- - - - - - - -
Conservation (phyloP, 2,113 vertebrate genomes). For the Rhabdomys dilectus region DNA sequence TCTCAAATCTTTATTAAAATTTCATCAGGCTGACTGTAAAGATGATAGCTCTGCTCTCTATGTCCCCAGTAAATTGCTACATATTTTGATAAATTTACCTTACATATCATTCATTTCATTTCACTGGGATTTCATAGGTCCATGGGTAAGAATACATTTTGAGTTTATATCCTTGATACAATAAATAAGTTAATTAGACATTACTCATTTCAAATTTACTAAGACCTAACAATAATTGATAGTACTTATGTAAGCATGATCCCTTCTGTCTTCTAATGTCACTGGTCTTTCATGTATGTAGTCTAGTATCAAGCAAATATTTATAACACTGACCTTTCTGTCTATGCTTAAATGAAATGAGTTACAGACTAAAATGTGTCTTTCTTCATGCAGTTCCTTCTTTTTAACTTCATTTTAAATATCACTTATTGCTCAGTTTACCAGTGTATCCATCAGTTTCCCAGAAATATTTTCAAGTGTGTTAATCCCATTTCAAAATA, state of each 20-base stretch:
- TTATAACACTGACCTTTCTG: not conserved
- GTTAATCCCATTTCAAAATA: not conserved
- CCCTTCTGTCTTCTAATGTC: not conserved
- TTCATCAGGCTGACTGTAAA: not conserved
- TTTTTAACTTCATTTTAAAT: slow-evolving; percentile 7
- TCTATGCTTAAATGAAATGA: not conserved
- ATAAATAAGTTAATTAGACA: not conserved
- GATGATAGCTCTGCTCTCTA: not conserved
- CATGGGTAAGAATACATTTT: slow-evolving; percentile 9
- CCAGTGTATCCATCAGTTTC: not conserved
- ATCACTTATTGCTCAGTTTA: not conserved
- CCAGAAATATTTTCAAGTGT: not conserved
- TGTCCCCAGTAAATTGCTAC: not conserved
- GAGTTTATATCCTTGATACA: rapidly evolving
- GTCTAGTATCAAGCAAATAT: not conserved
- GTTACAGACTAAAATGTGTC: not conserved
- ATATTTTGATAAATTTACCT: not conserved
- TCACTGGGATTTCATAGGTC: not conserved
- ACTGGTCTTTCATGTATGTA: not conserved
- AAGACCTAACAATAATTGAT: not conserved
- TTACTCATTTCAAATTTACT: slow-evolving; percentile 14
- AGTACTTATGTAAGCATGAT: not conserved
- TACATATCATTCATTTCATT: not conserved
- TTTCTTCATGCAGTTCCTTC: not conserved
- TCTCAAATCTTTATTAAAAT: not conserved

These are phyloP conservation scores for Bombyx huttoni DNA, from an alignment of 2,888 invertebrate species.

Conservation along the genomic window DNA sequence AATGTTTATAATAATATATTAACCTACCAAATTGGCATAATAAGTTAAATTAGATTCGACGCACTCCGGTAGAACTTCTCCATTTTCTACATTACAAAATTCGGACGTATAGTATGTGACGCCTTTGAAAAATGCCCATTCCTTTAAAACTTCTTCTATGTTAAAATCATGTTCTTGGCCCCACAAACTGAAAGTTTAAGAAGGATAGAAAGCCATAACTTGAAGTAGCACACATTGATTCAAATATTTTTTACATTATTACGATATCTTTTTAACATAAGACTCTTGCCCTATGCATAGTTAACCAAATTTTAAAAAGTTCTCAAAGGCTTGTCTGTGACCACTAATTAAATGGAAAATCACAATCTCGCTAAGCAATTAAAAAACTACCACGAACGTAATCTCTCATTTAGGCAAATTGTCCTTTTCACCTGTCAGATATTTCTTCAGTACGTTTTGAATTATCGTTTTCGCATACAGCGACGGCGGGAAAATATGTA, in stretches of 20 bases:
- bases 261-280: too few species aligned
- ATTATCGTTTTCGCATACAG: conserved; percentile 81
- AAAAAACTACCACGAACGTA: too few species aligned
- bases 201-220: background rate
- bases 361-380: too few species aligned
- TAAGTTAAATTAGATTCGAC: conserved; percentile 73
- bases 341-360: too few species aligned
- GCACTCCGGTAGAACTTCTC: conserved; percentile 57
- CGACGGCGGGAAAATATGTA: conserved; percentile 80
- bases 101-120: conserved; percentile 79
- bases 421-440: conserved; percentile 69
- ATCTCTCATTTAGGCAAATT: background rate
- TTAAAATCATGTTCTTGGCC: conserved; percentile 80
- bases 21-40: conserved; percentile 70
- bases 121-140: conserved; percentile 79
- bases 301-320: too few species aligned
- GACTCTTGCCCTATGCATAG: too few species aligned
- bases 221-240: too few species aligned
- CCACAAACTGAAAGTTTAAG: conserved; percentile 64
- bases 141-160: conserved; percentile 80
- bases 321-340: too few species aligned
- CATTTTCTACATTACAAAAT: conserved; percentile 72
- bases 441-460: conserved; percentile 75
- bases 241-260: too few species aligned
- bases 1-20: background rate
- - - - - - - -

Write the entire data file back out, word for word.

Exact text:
Conservation (phyloP, 2,113 vertebrate genomes). For the Rhabdomys dilectus region DNA sequence TCTCAAATCTTTATTAAAATTTCATCAGGCTGACTGTAAAGATGATAGCTCTGCTCTCTATGTCCCCAGTAAATTGCTACATATTTTGATAAATTTACCTTACATATCATTCATTTCATTTCACTGGGATTTCATAGGTCCATGGGTAAGAATACATTTTGAGTTTATATCCTTGATACAATAAATAAGTTAATTAGACATTACTCATTTCAAATTTACTAAGACCTAACAATAATTGATAGTACTTATGTAAGCATGATCCCTTCTGTCTTCTAATGTCACTGGTCTTTCATGTATGTAGTCTAGTATCAAGCAAATATTTATAACACTGACCTTTCTGTCTATGCTTAAATGAAATGAGTTACAGACTAAAATGTGTCTTTCTTCATGCAGTTCCTTCTTTTTAACTTCATTTTAAATATCACTTATTGCTCAGTTTACCAGTGTATCCATCAGTTTCCCAGAAATATTTTCAAGTGTGTTAATCCCATTTCAAAATA, state of each 20-base stretch:
- TTATAACACTGACCTTTCTG: not conserved
- GTTAATCCCATTTCAAAATA: not conserved
- CCCTTCTGTCTTCTAATGTC: not conserved
- TTCATCAGGCTGACTGTAAA: not conserved
- TTTTTAACTTCATTTTAAAT: slow-evolving; percentile 7
- TCTATGCTTAAATGAAATGA: not conserved
- ATAAATAAGTTAATTAGACA: not conserved
- GATGATAGCTCTGCTCTCTA: not conserved
- CATGGGTAAGAATACATTTT: slow-evolving; percentile 9
- CCAGTGTATCCATCAGTTTC: not conserved
- ATCACTTATTGCTCAGTTTA: not conserved
- CCAGAAATATTTTCAAGTGT: not conserved
- TGTCCCCAGTAAATTGCTAC: not conserved
- GAGTTTATATCCTTGATACA: rapidly evolving
- GTCTAGTATCAAGCAAATAT: not conserved
- GTTACAGACTAAAATGTGTC: not conserved
- ATATTTTGATAAATTTACCT: not conserved
- TCACTGGGATTTCATAGGTC: not conserved
- ACTGGTCTTTCATGTATGTA: not conserved
- AAGACCTAACAATAATTGAT: not conserved
- TTACTCATTTCAAATTTACT: slow-evolving; percentile 14
- AGTACTTATGTAAGCATGAT: not conserved
- TACATATCATTCATTTCATT: not conserved
- TTTCTTCATGCAGTTCCTTC: not conserved
- TCTCAAATCTTTATTAAAAT: not conserved

These are phyloP conservation scores for Bombyx huttoni DNA, from an alignment of 2,888 invertebrate species.

Conservation along the genomic window DNA sequence AATGTTTATAATAATATATTAACCTACCAAATTGGCATAATAAGTTAAATTAGATTCGACGCACTCCGGTAGAACTTCTCCATTTTCTACATTACAAAATTCGGACGTATAGTATGTGACGCCTTTGAAAAATGCCCATTCCTTTAAAACTTCTTCTATGTTAAAATCATGTTCTTGGCCCCACAAACTGAAAGTTTAAGAAGGATAGAAAGCCATAACTTGAAGTAGCACACATTGATTCAAATATTTTTTACATTATTACGATATCTTTTTAACATAAGACTCTTGCCCTATGCATAGTTAACCAAATTTTAAAAAGTTCTCAAAGGCTTGTCTGTGACCACTAATTAAATGGAAAATCACAATCTCGCTAAGCAATTAAAAAACTACCACGAACGTAATCTCTCATTTAGGCAAATTGTCCTTTTCACCTGTCAGATATTTCTTCAGTACGTTTTGAATTATCGTTTTCGCATACAGCGACGGCGGGAAAATATGTA, in stretches of 20 bases:
- bases 261-280: too few species aligned
- ATTATCGTTTTCGCATACAG: conserved; percentile 81
- AAAAAACTACCACGAACGTA: too few species aligned
- bases 201-220: background rate
- bases 361-380: too few species aligned
- TAAGTTAAATTAGATTCGAC: conserved; percentile 73
- bases 341-360: too few species aligned
- GCACTCCGGTAGAACTTCTC: conserved; percentile 57
- CGACGGCGGGAAAATATGTA: conserved; percentile 80
- bases 101-120: conserved; percentile 79
- bases 421-440: conserved; percentile 69
- ATCTCTCATTTAGGCAAATT: background rate
- TTAAAATCATGTTCTTGGCC: conserved; percentile 80
- bases 21-40: conserved; percentile 70
- bases 121-140: conserved; percentile 79
- bases 301-320: too few species aligned
- GACTCTTGCCCTATGCATAG: too few species aligned
- bases 221-240: too few species aligned
- CCACAAACTGAAAGTTTAAG: conserved; percentile 64
- bases 141-160: conserved; percentile 80
- bases 321-340: too few species aligned
- CATTTTCTACATTACAAAAT: conserved; percentile 72
- bases 441-460: conserved; percentile 75
- bases 241-260: too few species aligned
- bases 1-20: background rate